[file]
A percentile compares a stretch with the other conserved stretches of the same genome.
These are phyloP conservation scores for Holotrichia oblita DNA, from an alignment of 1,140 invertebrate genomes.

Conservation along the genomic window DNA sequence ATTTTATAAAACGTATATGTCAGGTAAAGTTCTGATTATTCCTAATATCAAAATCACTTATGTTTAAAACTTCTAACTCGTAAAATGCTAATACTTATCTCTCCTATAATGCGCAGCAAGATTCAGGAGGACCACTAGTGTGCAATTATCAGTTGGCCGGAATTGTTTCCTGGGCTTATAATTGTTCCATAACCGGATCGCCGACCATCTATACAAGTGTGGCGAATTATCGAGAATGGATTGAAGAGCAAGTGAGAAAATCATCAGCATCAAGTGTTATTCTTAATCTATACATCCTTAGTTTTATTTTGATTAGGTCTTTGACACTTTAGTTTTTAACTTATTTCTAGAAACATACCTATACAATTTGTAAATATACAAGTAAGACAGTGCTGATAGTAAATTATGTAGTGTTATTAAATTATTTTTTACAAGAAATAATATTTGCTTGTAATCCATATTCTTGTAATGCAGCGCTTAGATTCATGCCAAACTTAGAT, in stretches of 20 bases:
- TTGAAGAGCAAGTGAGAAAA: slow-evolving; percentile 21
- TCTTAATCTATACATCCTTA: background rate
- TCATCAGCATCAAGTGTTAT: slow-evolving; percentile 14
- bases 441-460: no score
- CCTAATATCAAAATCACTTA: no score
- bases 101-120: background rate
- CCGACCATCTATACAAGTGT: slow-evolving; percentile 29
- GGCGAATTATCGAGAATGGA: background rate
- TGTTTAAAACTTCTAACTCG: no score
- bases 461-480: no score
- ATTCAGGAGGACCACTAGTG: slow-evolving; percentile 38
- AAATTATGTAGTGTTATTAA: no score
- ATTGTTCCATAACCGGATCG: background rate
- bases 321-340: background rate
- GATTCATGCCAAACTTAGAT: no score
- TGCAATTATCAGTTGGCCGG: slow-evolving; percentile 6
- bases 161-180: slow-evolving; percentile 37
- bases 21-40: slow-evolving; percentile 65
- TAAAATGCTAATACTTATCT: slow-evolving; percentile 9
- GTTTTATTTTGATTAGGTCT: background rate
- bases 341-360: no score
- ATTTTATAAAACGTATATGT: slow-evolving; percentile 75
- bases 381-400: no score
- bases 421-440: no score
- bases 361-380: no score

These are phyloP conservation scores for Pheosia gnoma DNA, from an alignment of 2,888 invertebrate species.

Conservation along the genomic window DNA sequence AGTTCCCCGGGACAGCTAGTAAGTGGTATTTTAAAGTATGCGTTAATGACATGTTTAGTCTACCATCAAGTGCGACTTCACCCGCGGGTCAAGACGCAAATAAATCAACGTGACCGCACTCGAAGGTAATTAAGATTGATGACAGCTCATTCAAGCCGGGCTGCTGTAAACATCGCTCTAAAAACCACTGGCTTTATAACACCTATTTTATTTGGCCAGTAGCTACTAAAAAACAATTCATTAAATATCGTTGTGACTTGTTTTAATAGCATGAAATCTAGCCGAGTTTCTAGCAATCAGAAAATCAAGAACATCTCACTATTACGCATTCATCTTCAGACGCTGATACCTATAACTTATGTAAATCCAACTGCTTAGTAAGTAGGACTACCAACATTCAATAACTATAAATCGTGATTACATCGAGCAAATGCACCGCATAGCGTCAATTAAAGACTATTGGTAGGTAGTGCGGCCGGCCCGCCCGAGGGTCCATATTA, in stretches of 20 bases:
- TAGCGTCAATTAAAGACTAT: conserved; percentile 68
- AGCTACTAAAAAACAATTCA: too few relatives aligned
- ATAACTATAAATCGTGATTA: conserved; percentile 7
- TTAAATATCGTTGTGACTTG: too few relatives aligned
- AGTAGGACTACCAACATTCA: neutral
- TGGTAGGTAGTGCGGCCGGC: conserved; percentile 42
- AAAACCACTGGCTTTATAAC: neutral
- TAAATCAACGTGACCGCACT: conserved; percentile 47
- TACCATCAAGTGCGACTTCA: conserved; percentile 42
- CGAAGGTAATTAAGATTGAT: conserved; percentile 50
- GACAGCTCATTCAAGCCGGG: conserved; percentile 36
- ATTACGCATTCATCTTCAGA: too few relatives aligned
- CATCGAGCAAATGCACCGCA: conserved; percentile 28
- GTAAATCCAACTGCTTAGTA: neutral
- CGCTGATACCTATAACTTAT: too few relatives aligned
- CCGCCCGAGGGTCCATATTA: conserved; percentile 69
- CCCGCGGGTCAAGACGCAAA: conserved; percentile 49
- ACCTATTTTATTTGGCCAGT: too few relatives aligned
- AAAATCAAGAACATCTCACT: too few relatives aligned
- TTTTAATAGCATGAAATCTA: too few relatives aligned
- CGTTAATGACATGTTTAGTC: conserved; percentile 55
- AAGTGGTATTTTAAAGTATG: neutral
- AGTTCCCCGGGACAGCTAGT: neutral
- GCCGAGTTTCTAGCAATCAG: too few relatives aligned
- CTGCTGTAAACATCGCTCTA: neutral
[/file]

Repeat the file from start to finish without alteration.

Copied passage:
A percentile compares a stretch with the other conserved stretches of the same genome.
These are phyloP conservation scores for Holotrichia oblita DNA, from an alignment of 1,140 invertebrate genomes.

Conservation along the genomic window DNA sequence ATTTTATAAAACGTATATGTCAGGTAAAGTTCTGATTATTCCTAATATCAAAATCACTTATGTTTAAAACTTCTAACTCGTAAAATGCTAATACTTATCTCTCCTATAATGCGCAGCAAGATTCAGGAGGACCACTAGTGTGCAATTATCAGTTGGCCGGAATTGTTTCCTGGGCTTATAATTGTTCCATAACCGGATCGCCGACCATCTATACAAGTGTGGCGAATTATCGAGAATGGATTGAAGAGCAAGTGAGAAAATCATCAGCATCAAGTGTTATTCTTAATCTATACATCCTTAGTTTTATTTTGATTAGGTCTTTGACACTTTAGTTTTTAACTTATTTCTAGAAACATACCTATACAATTTGTAAATATACAAGTAAGACAGTGCTGATAGTAAATTATGTAGTGTTATTAAATTATTTTTTACAAGAAATAATATTTGCTTGTAATCCATATTCTTGTAATGCAGCGCTTAGATTCATGCCAAACTTAGAT, in stretches of 20 bases:
- TTGAAGAGCAAGTGAGAAAA: slow-evolving; percentile 21
- TCTTAATCTATACATCCTTA: background rate
- TCATCAGCATCAAGTGTTAT: slow-evolving; percentile 14
- bases 441-460: no score
- CCTAATATCAAAATCACTTA: no score
- bases 101-120: background rate
- CCGACCATCTATACAAGTGT: slow-evolving; percentile 29
- GGCGAATTATCGAGAATGGA: background rate
- TGTTTAAAACTTCTAACTCG: no score
- bases 461-480: no score
- ATTCAGGAGGACCACTAGTG: slow-evolving; percentile 38
- AAATTATGTAGTGTTATTAA: no score
- ATTGTTCCATAACCGGATCG: background rate
- bases 321-340: background rate
- GATTCATGCCAAACTTAGAT: no score
- TGCAATTATCAGTTGGCCGG: slow-evolving; percentile 6
- bases 161-180: slow-evolving; percentile 37
- bases 21-40: slow-evolving; percentile 65
- TAAAATGCTAATACTTATCT: slow-evolving; percentile 9
- GTTTTATTTTGATTAGGTCT: background rate
- bases 341-360: no score
- ATTTTATAAAACGTATATGT: slow-evolving; percentile 75
- bases 381-400: no score
- bases 421-440: no score
- bases 361-380: no score

These are phyloP conservation scores for Pheosia gnoma DNA, from an alignment of 2,888 invertebrate species.

Conservation along the genomic window DNA sequence AGTTCCCCGGGACAGCTAGTAAGTGGTATTTTAAAGTATGCGTTAATGACATGTTTAGTCTACCATCAAGTGCGACTTCACCCGCGGGTCAAGACGCAAATAAATCAACGTGACCGCACTCGAAGGTAATTAAGATTGATGACAGCTCATTCAAGCCGGGCTGCTGTAAACATCGCTCTAAAAACCACTGGCTTTATAACACCTATTTTATTTGGCCAGTAGCTACTAAAAAACAATTCATTAAATATCGTTGTGACTTGTTTTAATAGCATGAAATCTAGCCGAGTTTCTAGCAATCAGAAAATCAAGAACATCTCACTATTACGCATTCATCTTCAGACGCTGATACCTATAACTTATGTAAATCCAACTGCTTAGTAAGTAGGACTACCAACATTCAATAACTATAAATCGTGATTACATCGAGCAAATGCACCGCATAGCGTCAATTAAAGACTATTGGTAGGTAGTGCGGCCGGCCCGCCCGAGGGTCCATATTA, in stretches of 20 bases:
- TAGCGTCAATTAAAGACTAT: conserved; percentile 68
- AGCTACTAAAAAACAATTCA: too few relatives aligned
- ATAACTATAAATCGTGATTA: conserved; percentile 7
- TTAAATATCGTTGTGACTTG: too few relatives aligned
- AGTAGGACTACCAACATTCA: neutral
- TGGTAGGTAGTGCGGCCGGC: conserved; percentile 42
- AAAACCACTGGCTTTATAAC: neutral
- TAAATCAACGTGACCGCACT: conserved; percentile 47
- TACCATCAAGTGCGACTTCA: conserved; percentile 42
- CGAAGGTAATTAAGATTGAT: conserved; percentile 50
- GACAGCTCATTCAAGCCGGG: conserved; percentile 36
- ATTACGCATTCATCTTCAGA: too few relatives aligned
- CATCGAGCAAATGCACCGCA: conserved; percentile 28
- GTAAATCCAACTGCTTAGTA: neutral
- CGCTGATACCTATAACTTAT: too few relatives aligned
- CCGCCCGAGGGTCCATATTA: conserved; percentile 69
- CCCGCGGGTCAAGACGCAAA: conserved; percentile 49
- ACCTATTTTATTTGGCCAGT: too few relatives aligned
- AAAATCAAGAACATCTCACT: too few relatives aligned
- TTTTAATAGCATGAAATCTA: too few relatives aligned
- CGTTAATGACATGTTTAGTC: conserved; percentile 55
- AAGTGGTATTTTAAAGTATG: neutral
- AGTTCCCCGGGACAGCTAGT: neutral
- GCCGAGTTTCTAGCAATCAG: too few relatives aligned
- CTGCTGTAAACATCGCTCTA: neutral